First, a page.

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The Goddess, a poem by Mary McAvoy

August 1, 2013

 

eastern tiger swallowtail -female Photo by Mary McAvoy

eastern tiger swallowtail -female
Photo by Mary McAvoy

The Goddess
by Mary McAvoy

Her lilt doesn’t float on summer breezes,
it plows through them
demanding of the blades of grass and the flower’s petals
and the rays of the sun,
“Hear me! See me! Make way for me!”

Ants stop their work, alert to the reverberations of the tromping of her pudgy feet.
Birds call to one another, “Who is she, that her song is so sweet?”

She doesn’t form full sentences,
yet, through the hours of the sunny morning, with no rest,
her broken babble of words and sound
commands the universe to hear her, to do her will.

“You are all here for me!  Air, caress my skin!
Sun, warm me and make my curls dazzling in your light!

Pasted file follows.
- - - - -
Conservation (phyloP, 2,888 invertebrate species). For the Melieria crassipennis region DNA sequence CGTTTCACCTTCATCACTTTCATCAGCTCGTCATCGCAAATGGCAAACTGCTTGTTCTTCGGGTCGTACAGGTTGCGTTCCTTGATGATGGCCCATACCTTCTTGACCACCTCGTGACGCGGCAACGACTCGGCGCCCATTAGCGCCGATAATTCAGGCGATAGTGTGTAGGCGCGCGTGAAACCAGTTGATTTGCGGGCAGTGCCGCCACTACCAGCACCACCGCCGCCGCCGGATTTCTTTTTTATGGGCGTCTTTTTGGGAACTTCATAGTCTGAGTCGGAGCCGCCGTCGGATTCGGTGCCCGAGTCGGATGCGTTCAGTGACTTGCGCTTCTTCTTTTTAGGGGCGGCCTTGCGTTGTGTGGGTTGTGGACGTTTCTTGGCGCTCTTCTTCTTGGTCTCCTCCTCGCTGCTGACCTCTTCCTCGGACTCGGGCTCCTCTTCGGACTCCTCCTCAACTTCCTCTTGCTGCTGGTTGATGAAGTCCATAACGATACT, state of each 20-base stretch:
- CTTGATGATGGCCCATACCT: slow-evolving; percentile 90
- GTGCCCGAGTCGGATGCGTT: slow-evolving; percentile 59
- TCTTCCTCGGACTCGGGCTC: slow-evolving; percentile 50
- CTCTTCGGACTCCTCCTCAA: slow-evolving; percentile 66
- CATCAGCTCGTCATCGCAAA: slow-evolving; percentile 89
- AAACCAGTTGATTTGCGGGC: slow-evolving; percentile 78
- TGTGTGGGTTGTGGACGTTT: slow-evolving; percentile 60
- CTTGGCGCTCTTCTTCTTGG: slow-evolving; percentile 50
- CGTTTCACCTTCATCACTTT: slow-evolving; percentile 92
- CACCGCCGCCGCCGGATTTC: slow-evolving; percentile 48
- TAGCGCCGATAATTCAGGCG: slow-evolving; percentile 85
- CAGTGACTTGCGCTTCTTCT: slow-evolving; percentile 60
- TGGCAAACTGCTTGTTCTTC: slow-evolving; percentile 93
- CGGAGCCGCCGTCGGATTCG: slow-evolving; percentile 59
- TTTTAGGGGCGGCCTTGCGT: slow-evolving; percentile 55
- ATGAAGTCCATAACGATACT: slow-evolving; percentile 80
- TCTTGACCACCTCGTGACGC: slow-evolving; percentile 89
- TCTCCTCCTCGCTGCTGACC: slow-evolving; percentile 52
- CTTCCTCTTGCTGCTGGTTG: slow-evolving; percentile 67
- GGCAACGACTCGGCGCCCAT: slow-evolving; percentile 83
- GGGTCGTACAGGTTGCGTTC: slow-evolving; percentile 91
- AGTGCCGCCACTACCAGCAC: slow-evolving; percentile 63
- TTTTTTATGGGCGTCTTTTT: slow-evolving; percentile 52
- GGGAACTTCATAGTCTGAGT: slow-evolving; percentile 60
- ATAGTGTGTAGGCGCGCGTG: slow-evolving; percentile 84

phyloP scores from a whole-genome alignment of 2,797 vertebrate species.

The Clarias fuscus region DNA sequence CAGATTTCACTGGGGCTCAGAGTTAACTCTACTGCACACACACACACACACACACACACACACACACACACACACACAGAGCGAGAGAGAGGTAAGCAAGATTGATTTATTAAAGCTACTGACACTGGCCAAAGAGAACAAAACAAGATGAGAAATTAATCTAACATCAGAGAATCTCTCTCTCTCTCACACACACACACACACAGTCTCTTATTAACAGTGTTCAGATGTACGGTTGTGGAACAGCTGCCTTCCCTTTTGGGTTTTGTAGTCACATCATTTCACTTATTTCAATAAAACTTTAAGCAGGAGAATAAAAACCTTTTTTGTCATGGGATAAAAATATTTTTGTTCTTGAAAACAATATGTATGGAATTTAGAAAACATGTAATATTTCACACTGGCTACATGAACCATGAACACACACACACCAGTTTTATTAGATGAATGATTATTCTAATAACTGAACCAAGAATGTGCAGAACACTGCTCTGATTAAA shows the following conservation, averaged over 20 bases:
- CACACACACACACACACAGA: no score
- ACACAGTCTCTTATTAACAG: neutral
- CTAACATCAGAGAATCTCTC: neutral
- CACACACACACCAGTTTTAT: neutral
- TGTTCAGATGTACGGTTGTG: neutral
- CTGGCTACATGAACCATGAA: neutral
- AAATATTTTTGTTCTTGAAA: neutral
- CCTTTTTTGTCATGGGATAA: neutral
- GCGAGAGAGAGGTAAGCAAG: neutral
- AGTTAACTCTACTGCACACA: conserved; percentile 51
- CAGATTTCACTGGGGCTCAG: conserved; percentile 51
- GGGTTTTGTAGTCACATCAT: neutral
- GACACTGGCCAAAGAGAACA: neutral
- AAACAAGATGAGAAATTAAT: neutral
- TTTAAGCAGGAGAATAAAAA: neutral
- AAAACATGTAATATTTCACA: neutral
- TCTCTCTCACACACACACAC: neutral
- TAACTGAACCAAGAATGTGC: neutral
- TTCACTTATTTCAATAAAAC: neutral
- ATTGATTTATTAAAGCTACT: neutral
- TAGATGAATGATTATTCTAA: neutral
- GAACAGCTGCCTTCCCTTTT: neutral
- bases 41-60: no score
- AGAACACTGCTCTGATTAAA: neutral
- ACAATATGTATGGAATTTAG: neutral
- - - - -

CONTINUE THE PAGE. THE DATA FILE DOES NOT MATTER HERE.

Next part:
Move, brother, the sandbox is mine!”

(He doesn’t flinch in his play.
He knows that, without a care, she’ll be off, like a butterfly,
to alight briefly elsewhere.)

Her song turns to shriek and neighbors pause, “Is she hurt?”
But her cascade of continuance into a made-up melody proclaims that she is well
and inside they smile.

From the microcosm to the macrocosm,
all give homage, for she is Cleopatra,
all love her, for she is Aphrodite,
all watch her in awe, for she is Helen.

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